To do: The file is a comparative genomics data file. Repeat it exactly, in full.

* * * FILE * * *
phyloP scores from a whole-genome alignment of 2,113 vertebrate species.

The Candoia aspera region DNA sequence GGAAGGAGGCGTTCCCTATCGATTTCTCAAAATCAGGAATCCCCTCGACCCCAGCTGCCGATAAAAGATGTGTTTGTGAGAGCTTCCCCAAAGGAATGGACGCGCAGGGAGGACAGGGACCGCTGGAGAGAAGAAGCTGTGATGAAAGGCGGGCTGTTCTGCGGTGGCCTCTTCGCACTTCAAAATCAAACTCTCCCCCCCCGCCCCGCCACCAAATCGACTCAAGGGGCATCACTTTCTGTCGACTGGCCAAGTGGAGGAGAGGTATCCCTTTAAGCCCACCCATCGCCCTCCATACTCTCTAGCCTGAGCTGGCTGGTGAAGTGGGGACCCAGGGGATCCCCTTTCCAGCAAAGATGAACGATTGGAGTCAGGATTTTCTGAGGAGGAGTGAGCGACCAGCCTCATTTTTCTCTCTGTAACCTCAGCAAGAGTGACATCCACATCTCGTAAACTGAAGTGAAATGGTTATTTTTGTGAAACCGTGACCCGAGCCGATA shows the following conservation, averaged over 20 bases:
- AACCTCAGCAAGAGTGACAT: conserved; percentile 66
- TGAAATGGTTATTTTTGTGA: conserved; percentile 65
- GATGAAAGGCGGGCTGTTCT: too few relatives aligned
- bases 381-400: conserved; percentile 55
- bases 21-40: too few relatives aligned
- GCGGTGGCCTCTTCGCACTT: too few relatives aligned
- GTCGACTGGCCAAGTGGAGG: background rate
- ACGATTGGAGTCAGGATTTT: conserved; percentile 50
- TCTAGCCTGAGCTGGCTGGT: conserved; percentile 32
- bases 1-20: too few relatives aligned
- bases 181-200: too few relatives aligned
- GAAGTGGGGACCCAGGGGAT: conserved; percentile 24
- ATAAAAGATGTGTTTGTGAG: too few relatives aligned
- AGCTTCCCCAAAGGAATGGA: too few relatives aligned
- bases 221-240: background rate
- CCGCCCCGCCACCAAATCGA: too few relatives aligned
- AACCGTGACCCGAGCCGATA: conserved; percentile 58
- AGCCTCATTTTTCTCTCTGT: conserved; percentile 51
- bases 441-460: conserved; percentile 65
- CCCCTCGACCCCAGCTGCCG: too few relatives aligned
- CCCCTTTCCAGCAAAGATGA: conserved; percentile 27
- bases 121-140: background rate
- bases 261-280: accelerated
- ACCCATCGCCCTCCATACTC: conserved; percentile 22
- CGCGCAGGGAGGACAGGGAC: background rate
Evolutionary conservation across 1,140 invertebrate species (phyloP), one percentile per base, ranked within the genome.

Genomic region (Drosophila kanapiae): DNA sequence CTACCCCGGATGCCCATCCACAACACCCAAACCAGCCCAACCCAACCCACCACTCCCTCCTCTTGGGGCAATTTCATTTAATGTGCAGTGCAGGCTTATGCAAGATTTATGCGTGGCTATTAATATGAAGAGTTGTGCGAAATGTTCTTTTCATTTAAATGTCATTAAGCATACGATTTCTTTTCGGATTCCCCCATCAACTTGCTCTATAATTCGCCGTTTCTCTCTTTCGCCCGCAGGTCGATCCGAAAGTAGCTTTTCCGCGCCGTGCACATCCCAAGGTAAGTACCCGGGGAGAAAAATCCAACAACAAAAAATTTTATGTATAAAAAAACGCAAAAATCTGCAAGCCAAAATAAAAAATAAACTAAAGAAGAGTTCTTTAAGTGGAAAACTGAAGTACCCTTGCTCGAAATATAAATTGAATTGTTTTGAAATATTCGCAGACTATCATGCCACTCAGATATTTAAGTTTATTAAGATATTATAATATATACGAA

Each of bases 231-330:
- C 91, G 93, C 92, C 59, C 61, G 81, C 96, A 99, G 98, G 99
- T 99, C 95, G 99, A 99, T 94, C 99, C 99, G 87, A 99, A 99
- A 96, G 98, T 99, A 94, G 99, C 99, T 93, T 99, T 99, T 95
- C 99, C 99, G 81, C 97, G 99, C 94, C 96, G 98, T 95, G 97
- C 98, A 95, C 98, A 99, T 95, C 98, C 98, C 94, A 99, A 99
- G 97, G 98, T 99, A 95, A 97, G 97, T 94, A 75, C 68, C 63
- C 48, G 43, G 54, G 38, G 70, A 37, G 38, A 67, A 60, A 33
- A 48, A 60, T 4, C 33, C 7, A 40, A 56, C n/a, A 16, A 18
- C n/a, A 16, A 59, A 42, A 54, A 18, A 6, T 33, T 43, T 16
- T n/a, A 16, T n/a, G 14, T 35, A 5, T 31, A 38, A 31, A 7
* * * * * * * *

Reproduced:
phyloP scores from a whole-genome alignment of 2,113 vertebrate species.

The Candoia aspera region DNA sequence GGAAGGAGGCGTTCCCTATCGATTTCTCAAAATCAGGAATCCCCTCGACCCCAGCTGCCGATAAAAGATGTGTTTGTGAGAGCTTCCCCAAAGGAATGGACGCGCAGGGAGGACAGGGACCGCTGGAGAGAAGAAGCTGTGATGAAAGGCGGGCTGTTCTGCGGTGGCCTCTTCGCACTTCAAAATCAAACTCTCCCCCCCCGCCCCGCCACCAAATCGACTCAAGGGGCATCACTTTCTGTCGACTGGCCAAGTGGAGGAGAGGTATCCCTTTAAGCCCACCCATCGCCCTCCATACTCTCTAGCCTGAGCTGGCTGGTGAAGTGGGGACCCAGGGGATCCCCTTTCCAGCAAAGATGAACGATTGGAGTCAGGATTTTCTGAGGAGGAGTGAGCGACCAGCCTCATTTTTCTCTCTGTAACCTCAGCAAGAGTGACATCCACATCTCGTAAACTGAAGTGAAATGGTTATTTTTGTGAAACCGTGACCCGAGCCGATA shows the following conservation, averaged over 20 bases:
- AACCTCAGCAAGAGTGACAT: conserved; percentile 66
- TGAAATGGTTATTTTTGTGA: conserved; percentile 65
- GATGAAAGGCGGGCTGTTCT: too few relatives aligned
- bases 381-400: conserved; percentile 55
- bases 21-40: too few relatives aligned
- GCGGTGGCCTCTTCGCACTT: too few relatives aligned
- GTCGACTGGCCAAGTGGAGG: background rate
- ACGATTGGAGTCAGGATTTT: conserved; percentile 50
- TCTAGCCTGAGCTGGCTGGT: conserved; percentile 32
- bases 1-20: too few relatives aligned
- bases 181-200: too few relatives aligned
- GAAGTGGGGACCCAGGGGAT: conserved; percentile 24
- ATAAAAGATGTGTTTGTGAG: too few relatives aligned
- AGCTTCCCCAAAGGAATGGA: too few relatives aligned
- bases 221-240: background rate
- CCGCCCCGCCACCAAATCGA: too few relatives aligned
- AACCGTGACCCGAGCCGATA: conserved; percentile 58
- AGCCTCATTTTTCTCTCTGT: conserved; percentile 51
- bases 441-460: conserved; percentile 65
- CCCCTCGACCCCAGCTGCCG: too few relatives aligned
- CCCCTTTCCAGCAAAGATGA: conserved; percentile 27
- bases 121-140: background rate
- bases 261-280: accelerated
- ACCCATCGCCCTCCATACTC: conserved; percentile 22
- CGCGCAGGGAGGACAGGGAC: background rate
Evolutionary conservation across 1,140 invertebrate species (phyloP), one percentile per base, ranked within the genome.

Genomic region (Drosophila kanapiae): DNA sequence CTACCCCGGATGCCCATCCACAACACCCAAACCAGCCCAACCCAACCCACCACTCCCTCCTCTTGGGGCAATTTCATTTAATGTGCAGTGCAGGCTTATGCAAGATTTATGCGTGGCTATTAATATGAAGAGTTGTGCGAAATGTTCTTTTCATTTAAATGTCATTAAGCATACGATTTCTTTTCGGATTCCCCCATCAACTTGCTCTATAATTCGCCGTTTCTCTCTTTCGCCCGCAGGTCGATCCGAAAGTAGCTTTTCCGCGCCGTGCACATCCCAAGGTAAGTACCCGGGGAGAAAAATCCAACAACAAAAAATTTTATGTATAAAAAAACGCAAAAATCTGCAAGCCAAAATAAAAAATAAACTAAAGAAGAGTTCTTTAAGTGGAAAACTGAAGTACCCTTGCTCGAAATATAAATTGAATTGTTTTGAAATATTCGCAGACTATCATGCCACTCAGATATTTAAGTTTATTAAGATATTATAATATATACGAA

Each of bases 231-330:
- C 91, G 93, C 92, C 59, C 61, G 81, C 96, A 99, G 98, G 99
- T 99, C 95, G 99, A 99, T 94, C 99, C 99, G 87, A 99, A 99
- A 96, G 98, T 99, A 94, G 99, C 99, T 93, T 99, T 99, T 95
- C 99, C 99, G 81, C 97, G 99, C 94, C 96, G 98, T 95, G 97
- C 98, A 95, C 98, A 99, T 95, C 98, C 98, C 94, A 99, A 99
- G 97, G 98, T 99, A 95, A 97, G 97, T 94, A 75, C 68, C 63
- C 48, G 43, G 54, G 38, G 70, A 37, G 38, A 67, A 60, A 33
- A 48, A 60, T 4, C 33, C 7, A 40, A 56, C n/a, A 16, A 18
- C n/a, A 16, A 59, A 42, A 54, A 18, A 6, T 33, T 43, T 16
- T n/a, A 16, T n/a, G 14, T 35, A 5, T 31, A 38, A 31, A 7